I’ve been having a horrible time staying asleep at night. I keep waking up in the middle of the night and no amount of relaxation or meditation seems to help me fall back asleep. I’ve tried moving to different rooms, wearing an eye mask and forcing myself not to move, but sooner or later I give up all other attempts and find myself staring at the itty-bitty little screen on my iPhone. I’ll look at anything even remotely interesting before eventually falling asleep again.
I’m sick of staring at that little tiny screen and decided to buy an iPad so I can at least open a good book and read. I know the light of the screen probably isn’t helping my sleep situation, but I can’t exactly turn on the light to read a regular book with my husband laying right beside me.
I’d also like an iPad for other times of the day, like looking over recipes while making dinner or reading while I wait to be seen by doctors and massage therapists. I’m not sure if I can fully transition to online books, but the minimalist and environmentalist in me have decided to give that a try.
I spend a fair amount of time reading email and blogs and I really don’t need a full scale computer just to poke around the Internet. At least that’s how I’m justifying my purchase. I don’t typically splurge on technology, but in this case I decided to chuck my frugality out the window and placed the order online.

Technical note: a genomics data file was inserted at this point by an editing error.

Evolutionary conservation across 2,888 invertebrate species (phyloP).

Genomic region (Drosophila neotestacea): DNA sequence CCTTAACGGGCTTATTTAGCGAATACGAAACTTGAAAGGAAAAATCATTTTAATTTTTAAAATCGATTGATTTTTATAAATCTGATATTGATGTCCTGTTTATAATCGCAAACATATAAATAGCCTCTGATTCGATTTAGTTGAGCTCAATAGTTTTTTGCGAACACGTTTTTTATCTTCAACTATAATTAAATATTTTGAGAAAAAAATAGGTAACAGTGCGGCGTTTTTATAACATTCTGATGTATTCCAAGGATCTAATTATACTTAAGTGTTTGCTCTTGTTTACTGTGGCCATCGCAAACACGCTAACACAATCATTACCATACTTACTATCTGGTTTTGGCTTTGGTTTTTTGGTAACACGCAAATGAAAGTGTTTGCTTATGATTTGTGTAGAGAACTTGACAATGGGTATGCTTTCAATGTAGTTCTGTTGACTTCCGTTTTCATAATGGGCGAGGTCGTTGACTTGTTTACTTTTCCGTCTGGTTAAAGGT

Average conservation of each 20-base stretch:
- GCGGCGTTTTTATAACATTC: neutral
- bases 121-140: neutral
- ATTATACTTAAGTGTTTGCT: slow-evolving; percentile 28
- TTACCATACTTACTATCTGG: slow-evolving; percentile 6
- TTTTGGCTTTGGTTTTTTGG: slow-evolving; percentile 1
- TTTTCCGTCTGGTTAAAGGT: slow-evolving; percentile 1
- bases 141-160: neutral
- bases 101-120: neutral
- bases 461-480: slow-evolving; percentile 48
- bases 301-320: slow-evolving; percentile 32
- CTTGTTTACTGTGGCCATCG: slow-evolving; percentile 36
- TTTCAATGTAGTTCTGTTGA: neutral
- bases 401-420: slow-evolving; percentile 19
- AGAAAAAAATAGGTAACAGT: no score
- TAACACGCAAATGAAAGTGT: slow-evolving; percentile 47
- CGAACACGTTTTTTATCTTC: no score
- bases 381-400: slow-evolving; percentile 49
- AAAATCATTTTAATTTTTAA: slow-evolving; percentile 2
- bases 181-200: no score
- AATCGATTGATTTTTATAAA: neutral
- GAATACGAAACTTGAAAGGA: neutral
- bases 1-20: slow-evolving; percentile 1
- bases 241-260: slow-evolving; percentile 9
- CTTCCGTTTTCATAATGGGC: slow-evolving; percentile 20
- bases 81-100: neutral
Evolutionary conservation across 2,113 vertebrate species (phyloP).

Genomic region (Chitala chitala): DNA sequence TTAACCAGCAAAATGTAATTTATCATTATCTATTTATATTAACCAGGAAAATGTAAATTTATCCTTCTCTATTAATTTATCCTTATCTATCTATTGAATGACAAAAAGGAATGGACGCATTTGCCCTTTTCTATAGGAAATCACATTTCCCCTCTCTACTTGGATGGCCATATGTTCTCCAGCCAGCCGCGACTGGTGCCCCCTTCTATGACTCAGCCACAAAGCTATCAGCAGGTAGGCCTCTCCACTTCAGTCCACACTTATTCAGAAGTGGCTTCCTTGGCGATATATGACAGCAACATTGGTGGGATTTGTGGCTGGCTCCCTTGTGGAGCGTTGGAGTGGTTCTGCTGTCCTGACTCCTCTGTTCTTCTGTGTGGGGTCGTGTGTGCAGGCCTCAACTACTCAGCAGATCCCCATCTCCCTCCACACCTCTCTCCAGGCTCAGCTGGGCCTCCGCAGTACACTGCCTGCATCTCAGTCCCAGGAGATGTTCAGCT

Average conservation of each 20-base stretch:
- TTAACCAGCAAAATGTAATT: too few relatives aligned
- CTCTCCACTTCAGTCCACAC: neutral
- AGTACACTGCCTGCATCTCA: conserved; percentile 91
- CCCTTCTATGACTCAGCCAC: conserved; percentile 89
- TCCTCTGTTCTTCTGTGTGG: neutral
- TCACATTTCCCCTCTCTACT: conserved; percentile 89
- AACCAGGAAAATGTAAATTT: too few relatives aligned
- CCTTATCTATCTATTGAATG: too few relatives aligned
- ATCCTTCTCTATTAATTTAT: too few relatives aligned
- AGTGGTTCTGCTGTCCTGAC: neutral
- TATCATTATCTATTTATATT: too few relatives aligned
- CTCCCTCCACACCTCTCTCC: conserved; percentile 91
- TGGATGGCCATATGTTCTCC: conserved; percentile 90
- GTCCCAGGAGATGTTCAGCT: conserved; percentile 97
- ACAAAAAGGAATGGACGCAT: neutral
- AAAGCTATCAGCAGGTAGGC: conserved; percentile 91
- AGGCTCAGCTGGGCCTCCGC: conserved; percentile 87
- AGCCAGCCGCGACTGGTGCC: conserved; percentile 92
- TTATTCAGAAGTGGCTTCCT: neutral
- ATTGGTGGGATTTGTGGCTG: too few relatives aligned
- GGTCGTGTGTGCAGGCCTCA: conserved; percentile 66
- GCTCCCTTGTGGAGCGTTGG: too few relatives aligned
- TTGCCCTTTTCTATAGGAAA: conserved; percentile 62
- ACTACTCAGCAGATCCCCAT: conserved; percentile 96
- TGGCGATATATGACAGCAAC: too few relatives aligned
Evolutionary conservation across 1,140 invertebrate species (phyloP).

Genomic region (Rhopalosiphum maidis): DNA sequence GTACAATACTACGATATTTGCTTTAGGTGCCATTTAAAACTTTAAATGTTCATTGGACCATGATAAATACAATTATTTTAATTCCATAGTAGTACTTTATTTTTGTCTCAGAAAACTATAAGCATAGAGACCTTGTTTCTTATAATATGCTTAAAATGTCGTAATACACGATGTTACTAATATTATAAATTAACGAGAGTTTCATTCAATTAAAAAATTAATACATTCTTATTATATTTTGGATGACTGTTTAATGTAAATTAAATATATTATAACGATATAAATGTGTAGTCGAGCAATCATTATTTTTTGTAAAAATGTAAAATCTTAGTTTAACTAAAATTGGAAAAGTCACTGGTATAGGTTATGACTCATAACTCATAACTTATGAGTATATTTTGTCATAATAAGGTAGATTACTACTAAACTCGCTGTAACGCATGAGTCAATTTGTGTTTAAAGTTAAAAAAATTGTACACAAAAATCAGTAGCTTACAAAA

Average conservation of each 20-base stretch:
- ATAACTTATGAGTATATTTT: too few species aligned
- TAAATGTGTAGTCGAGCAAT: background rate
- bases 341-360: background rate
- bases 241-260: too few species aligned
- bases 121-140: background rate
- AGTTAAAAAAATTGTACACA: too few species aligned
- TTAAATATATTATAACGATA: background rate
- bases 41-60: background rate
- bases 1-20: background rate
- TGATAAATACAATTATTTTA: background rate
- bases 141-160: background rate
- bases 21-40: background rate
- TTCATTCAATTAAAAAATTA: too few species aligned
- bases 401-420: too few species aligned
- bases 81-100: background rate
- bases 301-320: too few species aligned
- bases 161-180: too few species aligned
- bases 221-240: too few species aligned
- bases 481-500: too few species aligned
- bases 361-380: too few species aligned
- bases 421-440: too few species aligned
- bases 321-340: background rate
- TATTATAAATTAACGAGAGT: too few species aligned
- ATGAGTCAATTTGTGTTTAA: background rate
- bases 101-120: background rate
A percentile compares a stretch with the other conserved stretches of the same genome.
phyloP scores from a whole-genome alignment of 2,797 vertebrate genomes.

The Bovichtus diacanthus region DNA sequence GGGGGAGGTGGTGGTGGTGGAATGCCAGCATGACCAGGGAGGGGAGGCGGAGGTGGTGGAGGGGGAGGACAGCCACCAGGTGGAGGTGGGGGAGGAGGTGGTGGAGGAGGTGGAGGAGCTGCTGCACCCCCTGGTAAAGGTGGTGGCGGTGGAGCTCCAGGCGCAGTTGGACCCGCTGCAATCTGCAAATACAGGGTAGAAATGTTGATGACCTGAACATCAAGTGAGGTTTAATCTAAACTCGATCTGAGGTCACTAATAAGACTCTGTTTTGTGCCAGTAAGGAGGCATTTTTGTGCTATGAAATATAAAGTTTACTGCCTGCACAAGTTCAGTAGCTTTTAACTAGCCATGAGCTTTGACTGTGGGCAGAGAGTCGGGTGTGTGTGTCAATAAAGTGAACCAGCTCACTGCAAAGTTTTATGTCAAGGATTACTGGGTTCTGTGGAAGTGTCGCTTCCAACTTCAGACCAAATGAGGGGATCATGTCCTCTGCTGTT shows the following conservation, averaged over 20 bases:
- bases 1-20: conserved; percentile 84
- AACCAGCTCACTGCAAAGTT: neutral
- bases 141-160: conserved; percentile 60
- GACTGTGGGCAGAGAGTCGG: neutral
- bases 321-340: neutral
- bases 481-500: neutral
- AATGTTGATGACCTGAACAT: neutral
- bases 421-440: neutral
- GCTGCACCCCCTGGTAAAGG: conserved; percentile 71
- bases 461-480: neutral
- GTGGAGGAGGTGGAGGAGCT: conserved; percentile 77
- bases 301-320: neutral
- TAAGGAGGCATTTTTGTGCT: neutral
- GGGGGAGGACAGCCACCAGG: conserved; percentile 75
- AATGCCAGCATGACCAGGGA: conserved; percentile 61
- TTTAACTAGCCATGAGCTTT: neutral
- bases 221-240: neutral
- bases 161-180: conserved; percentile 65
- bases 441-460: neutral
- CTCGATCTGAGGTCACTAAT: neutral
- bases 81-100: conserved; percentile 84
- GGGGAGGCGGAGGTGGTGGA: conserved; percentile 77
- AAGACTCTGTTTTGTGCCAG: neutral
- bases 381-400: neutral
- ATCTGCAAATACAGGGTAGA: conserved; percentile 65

After writing about this week’s journaling error I received a few emails asking about the type of software my husband and I use to track our expenses. There are so many different financial software packages to choose from that I’m not sure ho we ended up with our solution: an old version of gnucash, which includes a checkbook-style register to enter all financial transactions.
I think my husband chose this software years ago because it was free and it would run on Linux. (Most of the computers in our house don’t run Windows.) Over the years we’ve considered upgrading to a simpler application, but we haven’t found an easy way to port all of our current data into a new system of record.
Each month we continue to append all of our transactions and data to the original gnucash file my husband started years ago. It’s a bit frustrating because we know other financial software options exist, but it’s just not easy to jump from one technology to another. We really don’t want to lose track of all of our current data and it would take forever for us to manually move the data over. In other words, it wouldn’t be worth moving the data if we had to do it manually.